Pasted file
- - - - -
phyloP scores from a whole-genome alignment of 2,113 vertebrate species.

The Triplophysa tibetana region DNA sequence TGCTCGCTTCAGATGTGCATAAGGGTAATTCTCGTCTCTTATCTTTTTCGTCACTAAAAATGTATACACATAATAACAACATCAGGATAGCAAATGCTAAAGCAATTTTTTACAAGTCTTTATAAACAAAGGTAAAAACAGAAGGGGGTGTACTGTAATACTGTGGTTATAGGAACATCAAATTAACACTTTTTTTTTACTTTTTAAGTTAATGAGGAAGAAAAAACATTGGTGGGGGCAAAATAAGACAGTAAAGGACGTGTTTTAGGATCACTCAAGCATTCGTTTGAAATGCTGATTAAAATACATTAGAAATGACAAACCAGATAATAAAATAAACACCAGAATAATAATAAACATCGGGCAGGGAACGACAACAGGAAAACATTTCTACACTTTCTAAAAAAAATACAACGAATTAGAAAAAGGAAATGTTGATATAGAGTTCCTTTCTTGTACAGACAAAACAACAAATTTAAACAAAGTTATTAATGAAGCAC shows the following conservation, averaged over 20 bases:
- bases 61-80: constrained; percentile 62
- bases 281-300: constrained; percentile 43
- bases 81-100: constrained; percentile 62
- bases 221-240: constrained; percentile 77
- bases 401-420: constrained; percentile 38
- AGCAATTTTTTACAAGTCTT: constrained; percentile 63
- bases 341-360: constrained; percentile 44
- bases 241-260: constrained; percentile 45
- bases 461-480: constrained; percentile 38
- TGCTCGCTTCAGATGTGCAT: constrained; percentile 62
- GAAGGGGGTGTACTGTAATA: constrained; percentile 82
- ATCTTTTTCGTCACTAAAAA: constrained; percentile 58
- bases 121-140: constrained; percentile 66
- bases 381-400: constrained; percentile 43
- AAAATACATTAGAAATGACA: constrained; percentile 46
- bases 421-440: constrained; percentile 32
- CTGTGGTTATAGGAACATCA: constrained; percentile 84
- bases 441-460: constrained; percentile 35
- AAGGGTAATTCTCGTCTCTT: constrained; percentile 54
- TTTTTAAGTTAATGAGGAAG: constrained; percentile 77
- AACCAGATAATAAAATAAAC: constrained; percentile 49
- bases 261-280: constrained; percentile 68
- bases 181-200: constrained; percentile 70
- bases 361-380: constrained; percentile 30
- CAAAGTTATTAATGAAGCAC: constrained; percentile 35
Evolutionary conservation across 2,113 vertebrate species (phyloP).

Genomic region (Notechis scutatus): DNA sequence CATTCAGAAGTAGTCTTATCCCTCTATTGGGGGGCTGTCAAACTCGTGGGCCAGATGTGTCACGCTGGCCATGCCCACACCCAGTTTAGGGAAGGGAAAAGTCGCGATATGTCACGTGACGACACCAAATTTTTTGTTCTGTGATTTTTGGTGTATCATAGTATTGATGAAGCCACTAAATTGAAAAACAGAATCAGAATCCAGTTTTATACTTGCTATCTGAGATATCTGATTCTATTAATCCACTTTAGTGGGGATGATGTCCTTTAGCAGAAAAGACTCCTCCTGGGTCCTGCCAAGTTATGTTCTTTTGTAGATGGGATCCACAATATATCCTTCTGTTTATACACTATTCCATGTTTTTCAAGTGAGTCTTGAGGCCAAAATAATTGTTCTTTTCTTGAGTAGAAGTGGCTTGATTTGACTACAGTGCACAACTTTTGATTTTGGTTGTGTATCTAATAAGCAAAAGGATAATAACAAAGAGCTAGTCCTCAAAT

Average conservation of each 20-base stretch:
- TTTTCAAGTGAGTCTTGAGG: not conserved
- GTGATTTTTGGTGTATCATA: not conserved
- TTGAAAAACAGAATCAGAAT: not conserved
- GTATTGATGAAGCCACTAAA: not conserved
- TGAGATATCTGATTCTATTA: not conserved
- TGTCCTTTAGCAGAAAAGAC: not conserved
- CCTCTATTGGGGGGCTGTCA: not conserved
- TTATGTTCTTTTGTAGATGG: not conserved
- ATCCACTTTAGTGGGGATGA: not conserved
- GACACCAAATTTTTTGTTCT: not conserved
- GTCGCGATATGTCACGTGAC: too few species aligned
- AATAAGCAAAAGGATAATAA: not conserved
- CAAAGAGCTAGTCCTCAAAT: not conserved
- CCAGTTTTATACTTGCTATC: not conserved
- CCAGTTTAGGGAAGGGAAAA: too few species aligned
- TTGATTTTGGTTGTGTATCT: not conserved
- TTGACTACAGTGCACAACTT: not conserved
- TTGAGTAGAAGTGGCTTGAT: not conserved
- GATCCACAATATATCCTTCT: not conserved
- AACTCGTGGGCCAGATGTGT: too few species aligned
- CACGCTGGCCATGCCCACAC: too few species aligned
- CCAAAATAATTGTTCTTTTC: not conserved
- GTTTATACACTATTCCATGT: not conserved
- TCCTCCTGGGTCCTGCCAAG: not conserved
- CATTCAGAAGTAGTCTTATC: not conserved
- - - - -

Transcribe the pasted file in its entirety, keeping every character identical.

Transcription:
phyloP scores from a whole-genome alignment of 2,113 vertebrate species.

The Triplophysa tibetana region DNA sequence TGCTCGCTTCAGATGTGCATAAGGGTAATTCTCGTCTCTTATCTTTTTCGTCACTAAAAATGTATACACATAATAACAACATCAGGATAGCAAATGCTAAAGCAATTTTTTACAAGTCTTTATAAACAAAGGTAAAAACAGAAGGGGGTGTACTGTAATACTGTGGTTATAGGAACATCAAATTAACACTTTTTTTTTACTTTTTAAGTTAATGAGGAAGAAAAAACATTGGTGGGGGCAAAATAAGACAGTAAAGGACGTGTTTTAGGATCACTCAAGCATTCGTTTGAAATGCTGATTAAAATACATTAGAAATGACAAACCAGATAATAAAATAAACACCAGAATAATAATAAACATCGGGCAGGGAACGACAACAGGAAAACATTTCTACACTTTCTAAAAAAAATACAACGAATTAGAAAAAGGAAATGTTGATATAGAGTTCCTTTCTTGTACAGACAAAACAACAAATTTAAACAAAGTTATTAATGAAGCAC shows the following conservation, averaged over 20 bases:
- bases 61-80: constrained; percentile 62
- bases 281-300: constrained; percentile 43
- bases 81-100: constrained; percentile 62
- bases 221-240: constrained; percentile 77
- bases 401-420: constrained; percentile 38
- AGCAATTTTTTACAAGTCTT: constrained; percentile 63
- bases 341-360: constrained; percentile 44
- bases 241-260: constrained; percentile 45
- bases 461-480: constrained; percentile 38
- TGCTCGCTTCAGATGTGCAT: constrained; percentile 62
- GAAGGGGGTGTACTGTAATA: constrained; percentile 82
- ATCTTTTTCGTCACTAAAAA: constrained; percentile 58
- bases 121-140: constrained; percentile 66
- bases 381-400: constrained; percentile 43
- AAAATACATTAGAAATGACA: constrained; percentile 46
- bases 421-440: constrained; percentile 32
- CTGTGGTTATAGGAACATCA: constrained; percentile 84
- bases 441-460: constrained; percentile 35
- AAGGGTAATTCTCGTCTCTT: constrained; percentile 54
- TTTTTAAGTTAATGAGGAAG: constrained; percentile 77
- AACCAGATAATAAAATAAAC: constrained; percentile 49
- bases 261-280: constrained; percentile 68
- bases 181-200: constrained; percentile 70
- bases 361-380: constrained; percentile 30
- CAAAGTTATTAATGAAGCAC: constrained; percentile 35
Evolutionary conservation across 2,113 vertebrate species (phyloP).

Genomic region (Notechis scutatus): DNA sequence CATTCAGAAGTAGTCTTATCCCTCTATTGGGGGGCTGTCAAACTCGTGGGCCAGATGTGTCACGCTGGCCATGCCCACACCCAGTTTAGGGAAGGGAAAAGTCGCGATATGTCACGTGACGACACCAAATTTTTTGTTCTGTGATTTTTGGTGTATCATAGTATTGATGAAGCCACTAAATTGAAAAACAGAATCAGAATCCAGTTTTATACTTGCTATCTGAGATATCTGATTCTATTAATCCACTTTAGTGGGGATGATGTCCTTTAGCAGAAAAGACTCCTCCTGGGTCCTGCCAAGTTATGTTCTTTTGTAGATGGGATCCACAATATATCCTTCTGTTTATACACTATTCCATGTTTTTCAAGTGAGTCTTGAGGCCAAAATAATTGTTCTTTTCTTGAGTAGAAGTGGCTTGATTTGACTACAGTGCACAACTTTTGATTTTGGTTGTGTATCTAATAAGCAAAAGGATAATAACAAAGAGCTAGTCCTCAAAT

Average conservation of each 20-base stretch:
- TTTTCAAGTGAGTCTTGAGG: not conserved
- GTGATTTTTGGTGTATCATA: not conserved
- TTGAAAAACAGAATCAGAAT: not conserved
- GTATTGATGAAGCCACTAAA: not conserved
- TGAGATATCTGATTCTATTA: not conserved
- TGTCCTTTAGCAGAAAAGAC: not conserved
- CCTCTATTGGGGGGCTGTCA: not conserved
- TTATGTTCTTTTGTAGATGG: not conserved
- ATCCACTTTAGTGGGGATGA: not conserved
- GACACCAAATTTTTTGTTCT: not conserved
- GTCGCGATATGTCACGTGAC: too few species aligned
- AATAAGCAAAAGGATAATAA: not conserved
- CAAAGAGCTAGTCCTCAAAT: not conserved
- CCAGTTTTATACTTGCTATC: not conserved
- CCAGTTTAGGGAAGGGAAAA: too few species aligned
- TTGATTTTGGTTGTGTATCT: not conserved
- TTGACTACAGTGCACAACTT: not conserved
- TTGAGTAGAAGTGGCTTGAT: not conserved
- GATCCACAATATATCCTTCT: not conserved
- AACTCGTGGGCCAGATGTGT: too few species aligned
- CACGCTGGCCATGCCCACAC: too few species aligned
- CCAAAATAATTGTTCTTTTC: not conserved
- GTTTATACACTATTCCATGT: not conserved
- TCCTCCTGGGTCCTGCCAAG: not conserved
- CATTCAGAAGTAGTCTTATC: not conserved